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Sugarcane aphids: 'It's that time of year'

Sugarcane aphid populations are rising. Producers are encouraged to regularly scout their fields.

Shelley E. Huguley, Editor

August 13, 2021

2 Min Read
Shelley E. Huguley

It's August, and if you grow sorghum on the Texas Plains, Sorghum Checkoff Agronomist Brent Bean, says it's time to scout fields for sugarcane aphids. 

"Sugarcane aphids (SCA) have spread rapidly over the last 10 days and can now be found as far north as Wichita, Kansas. In most instances, SCA are well below threshold and it takes some looking to find them," Bean said in a recent e-mail. 

In the southern areas, SCA may be reaching threshold levels, he warned. "So be scouting fields at least twice a week."

Thresholds differ slightly region-by-region and depending on the various sorghum stages, Bean said. An insecticide application should be made once 50 aphids are present, or a colony the size of a nickel,  on a leaf of 25% to 30% of the plants.

"Scout numerous areas in a field," he added. "Although SCA was not much of a problem in South Texas this year, I do know in a few fields an insecticide application was needed prior to harvest." 

Watch this video to learn more. Additional videos will be added, so check back!

Threshold and treatment

Forage sorghum and sugarcane aphids


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Sugarcane Aphid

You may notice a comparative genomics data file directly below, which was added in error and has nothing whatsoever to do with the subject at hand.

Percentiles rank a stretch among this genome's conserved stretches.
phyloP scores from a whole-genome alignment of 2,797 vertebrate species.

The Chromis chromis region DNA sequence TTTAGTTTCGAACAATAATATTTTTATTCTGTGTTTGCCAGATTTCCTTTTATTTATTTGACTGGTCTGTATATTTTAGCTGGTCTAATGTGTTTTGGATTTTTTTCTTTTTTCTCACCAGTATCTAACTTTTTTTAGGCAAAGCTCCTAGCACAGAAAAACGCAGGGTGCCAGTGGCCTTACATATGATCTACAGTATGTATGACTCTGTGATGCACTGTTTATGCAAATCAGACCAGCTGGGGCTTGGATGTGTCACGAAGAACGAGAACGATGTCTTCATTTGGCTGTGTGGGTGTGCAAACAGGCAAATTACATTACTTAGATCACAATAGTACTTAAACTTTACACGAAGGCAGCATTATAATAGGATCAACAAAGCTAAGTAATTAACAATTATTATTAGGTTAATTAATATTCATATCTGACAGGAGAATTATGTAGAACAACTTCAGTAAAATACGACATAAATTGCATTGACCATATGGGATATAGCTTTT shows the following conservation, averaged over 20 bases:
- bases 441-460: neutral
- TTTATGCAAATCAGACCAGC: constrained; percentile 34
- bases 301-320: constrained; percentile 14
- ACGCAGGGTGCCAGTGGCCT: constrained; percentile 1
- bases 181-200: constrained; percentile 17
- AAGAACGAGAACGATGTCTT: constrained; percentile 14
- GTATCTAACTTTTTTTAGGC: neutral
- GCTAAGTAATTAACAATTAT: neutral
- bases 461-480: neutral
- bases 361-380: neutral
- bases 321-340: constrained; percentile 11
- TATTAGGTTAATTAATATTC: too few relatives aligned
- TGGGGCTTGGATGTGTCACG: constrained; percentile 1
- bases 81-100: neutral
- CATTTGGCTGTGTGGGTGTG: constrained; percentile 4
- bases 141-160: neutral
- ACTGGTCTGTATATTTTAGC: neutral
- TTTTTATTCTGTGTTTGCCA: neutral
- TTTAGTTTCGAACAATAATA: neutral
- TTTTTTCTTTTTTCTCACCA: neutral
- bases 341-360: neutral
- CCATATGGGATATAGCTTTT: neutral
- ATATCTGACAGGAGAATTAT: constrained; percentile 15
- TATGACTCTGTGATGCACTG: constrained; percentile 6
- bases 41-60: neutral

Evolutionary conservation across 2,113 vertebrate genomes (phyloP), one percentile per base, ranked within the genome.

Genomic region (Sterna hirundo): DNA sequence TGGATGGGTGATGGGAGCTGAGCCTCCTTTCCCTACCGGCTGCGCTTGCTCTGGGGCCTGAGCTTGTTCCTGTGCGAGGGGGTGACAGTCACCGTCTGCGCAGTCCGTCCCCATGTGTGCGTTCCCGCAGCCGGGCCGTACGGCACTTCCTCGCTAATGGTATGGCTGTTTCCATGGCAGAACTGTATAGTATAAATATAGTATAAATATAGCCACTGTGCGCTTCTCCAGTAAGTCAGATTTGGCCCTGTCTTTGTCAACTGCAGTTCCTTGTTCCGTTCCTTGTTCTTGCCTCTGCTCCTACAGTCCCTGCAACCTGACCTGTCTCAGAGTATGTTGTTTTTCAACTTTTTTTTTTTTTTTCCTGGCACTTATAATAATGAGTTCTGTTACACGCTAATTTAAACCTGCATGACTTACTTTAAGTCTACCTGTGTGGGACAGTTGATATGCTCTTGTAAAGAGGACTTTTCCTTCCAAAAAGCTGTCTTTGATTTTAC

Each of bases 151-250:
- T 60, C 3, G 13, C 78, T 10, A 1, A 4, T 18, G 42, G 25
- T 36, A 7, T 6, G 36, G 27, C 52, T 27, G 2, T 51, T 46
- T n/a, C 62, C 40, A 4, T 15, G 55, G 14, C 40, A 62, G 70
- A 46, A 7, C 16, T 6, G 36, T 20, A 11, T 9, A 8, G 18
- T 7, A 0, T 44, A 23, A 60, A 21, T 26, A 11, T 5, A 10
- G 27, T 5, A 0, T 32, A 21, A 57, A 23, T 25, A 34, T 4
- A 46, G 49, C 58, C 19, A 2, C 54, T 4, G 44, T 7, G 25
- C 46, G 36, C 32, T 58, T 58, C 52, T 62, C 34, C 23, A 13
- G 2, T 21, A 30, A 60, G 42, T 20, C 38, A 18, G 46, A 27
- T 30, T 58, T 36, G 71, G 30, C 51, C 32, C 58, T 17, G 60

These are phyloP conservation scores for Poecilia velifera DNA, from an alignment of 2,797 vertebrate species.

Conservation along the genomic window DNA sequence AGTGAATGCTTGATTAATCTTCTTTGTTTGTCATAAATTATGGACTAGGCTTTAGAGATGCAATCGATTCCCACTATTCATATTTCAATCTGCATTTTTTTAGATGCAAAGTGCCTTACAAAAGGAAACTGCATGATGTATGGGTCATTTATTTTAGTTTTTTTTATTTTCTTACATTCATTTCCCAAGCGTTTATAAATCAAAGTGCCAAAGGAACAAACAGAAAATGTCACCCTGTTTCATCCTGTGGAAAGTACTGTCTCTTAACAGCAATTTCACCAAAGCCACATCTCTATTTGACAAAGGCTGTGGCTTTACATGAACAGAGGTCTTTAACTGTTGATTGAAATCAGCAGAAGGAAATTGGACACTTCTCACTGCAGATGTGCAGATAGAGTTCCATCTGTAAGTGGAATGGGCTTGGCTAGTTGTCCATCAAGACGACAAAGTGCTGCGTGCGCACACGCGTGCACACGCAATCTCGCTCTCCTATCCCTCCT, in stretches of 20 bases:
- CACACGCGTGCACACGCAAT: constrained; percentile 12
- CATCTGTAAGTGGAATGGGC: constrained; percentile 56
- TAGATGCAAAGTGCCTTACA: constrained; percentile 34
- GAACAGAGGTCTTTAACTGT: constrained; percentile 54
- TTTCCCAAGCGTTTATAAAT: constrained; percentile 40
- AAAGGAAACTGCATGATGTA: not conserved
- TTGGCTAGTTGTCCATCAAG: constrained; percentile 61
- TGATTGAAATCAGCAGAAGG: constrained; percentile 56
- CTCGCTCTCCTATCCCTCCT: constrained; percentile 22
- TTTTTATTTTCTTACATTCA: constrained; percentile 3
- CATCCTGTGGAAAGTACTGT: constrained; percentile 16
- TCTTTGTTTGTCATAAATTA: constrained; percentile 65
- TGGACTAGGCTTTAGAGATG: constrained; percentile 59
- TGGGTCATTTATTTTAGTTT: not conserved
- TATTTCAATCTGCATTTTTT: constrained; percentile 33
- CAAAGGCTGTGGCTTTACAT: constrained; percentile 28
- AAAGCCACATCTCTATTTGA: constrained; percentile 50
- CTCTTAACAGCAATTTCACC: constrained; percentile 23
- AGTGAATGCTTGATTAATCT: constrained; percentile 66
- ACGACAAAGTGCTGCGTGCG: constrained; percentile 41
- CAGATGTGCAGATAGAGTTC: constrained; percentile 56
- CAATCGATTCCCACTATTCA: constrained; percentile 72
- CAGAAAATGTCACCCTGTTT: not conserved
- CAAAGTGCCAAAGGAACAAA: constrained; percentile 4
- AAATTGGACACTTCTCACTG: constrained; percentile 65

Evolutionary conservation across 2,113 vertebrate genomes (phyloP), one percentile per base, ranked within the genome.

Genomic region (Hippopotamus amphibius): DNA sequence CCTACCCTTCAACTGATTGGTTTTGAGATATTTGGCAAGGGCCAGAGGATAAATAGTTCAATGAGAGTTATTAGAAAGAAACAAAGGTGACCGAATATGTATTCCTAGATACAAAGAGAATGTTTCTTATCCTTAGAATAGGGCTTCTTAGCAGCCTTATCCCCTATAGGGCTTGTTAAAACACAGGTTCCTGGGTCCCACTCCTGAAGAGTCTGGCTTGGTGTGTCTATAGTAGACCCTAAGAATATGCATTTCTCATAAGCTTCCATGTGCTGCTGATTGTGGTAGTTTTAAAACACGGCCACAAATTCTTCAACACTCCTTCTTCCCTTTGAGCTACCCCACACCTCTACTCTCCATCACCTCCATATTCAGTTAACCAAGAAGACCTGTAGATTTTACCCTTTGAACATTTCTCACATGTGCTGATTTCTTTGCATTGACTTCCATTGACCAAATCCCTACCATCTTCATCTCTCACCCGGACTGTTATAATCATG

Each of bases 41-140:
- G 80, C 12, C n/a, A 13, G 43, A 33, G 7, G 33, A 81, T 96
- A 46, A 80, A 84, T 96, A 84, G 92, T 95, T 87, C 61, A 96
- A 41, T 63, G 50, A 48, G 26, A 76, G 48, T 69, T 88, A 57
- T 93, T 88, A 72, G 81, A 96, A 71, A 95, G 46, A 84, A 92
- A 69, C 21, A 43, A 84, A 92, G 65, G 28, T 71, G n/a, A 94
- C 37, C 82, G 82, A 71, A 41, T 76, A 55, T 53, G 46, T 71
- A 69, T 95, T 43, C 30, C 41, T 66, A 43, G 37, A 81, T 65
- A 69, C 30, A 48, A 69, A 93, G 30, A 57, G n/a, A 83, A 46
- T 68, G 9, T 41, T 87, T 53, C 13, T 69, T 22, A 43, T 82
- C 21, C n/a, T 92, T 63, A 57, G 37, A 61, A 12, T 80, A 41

About the Author(s)

Shelley E. Huguley

Editor, Southwest Farm Press

Shelley Huguley has been involved in agriculture for the last 25 years. She began her career in agricultural communications at the Texas Forest Service West Texas Nursery in Lubbock, where she developed and produced the Windbreak Quarterly, a newspaper about windbreak trees and their benefit to wildlife, production agriculture and livestock operations. While with the Forest Service she also served as an information officer and team leader on fires during the 1998 fire season and later produced the Firebrands newsletter that was distributed quarterly throughout Texas to Volunteer Fire Departments. Her most personal involvement in agriculture also came in 1998, when she married the love of her life and cotton farmer Preston Huguley of Olton, Texas. As a farmwife, she knows first-hand the ups and downs of farming, the endless decisions made each season based on “if” it rains, “if” the drought continues, “if” the market holds. She is the bookkeeper for their family farming operation and cherishes moments on the farm such as taking harvest meals to the field or starting a sprinkler in the summer with the whole family lending a hand. Shelley has also freelanced for agricultural companies such as Olton CO-OP Gin, producing the newsletter Cotton Connections while also designing marketing materials to promote the gin. She has published articles in agricultural publications such as Southwest Farm Press while also volunteering her marketing and writing skills to non-profit organizations such as Refuge Services, an equine-assisted therapy group in Lubbock. She and her husband reside in Olton with their three children Breely, Brennon and HalleeKate.

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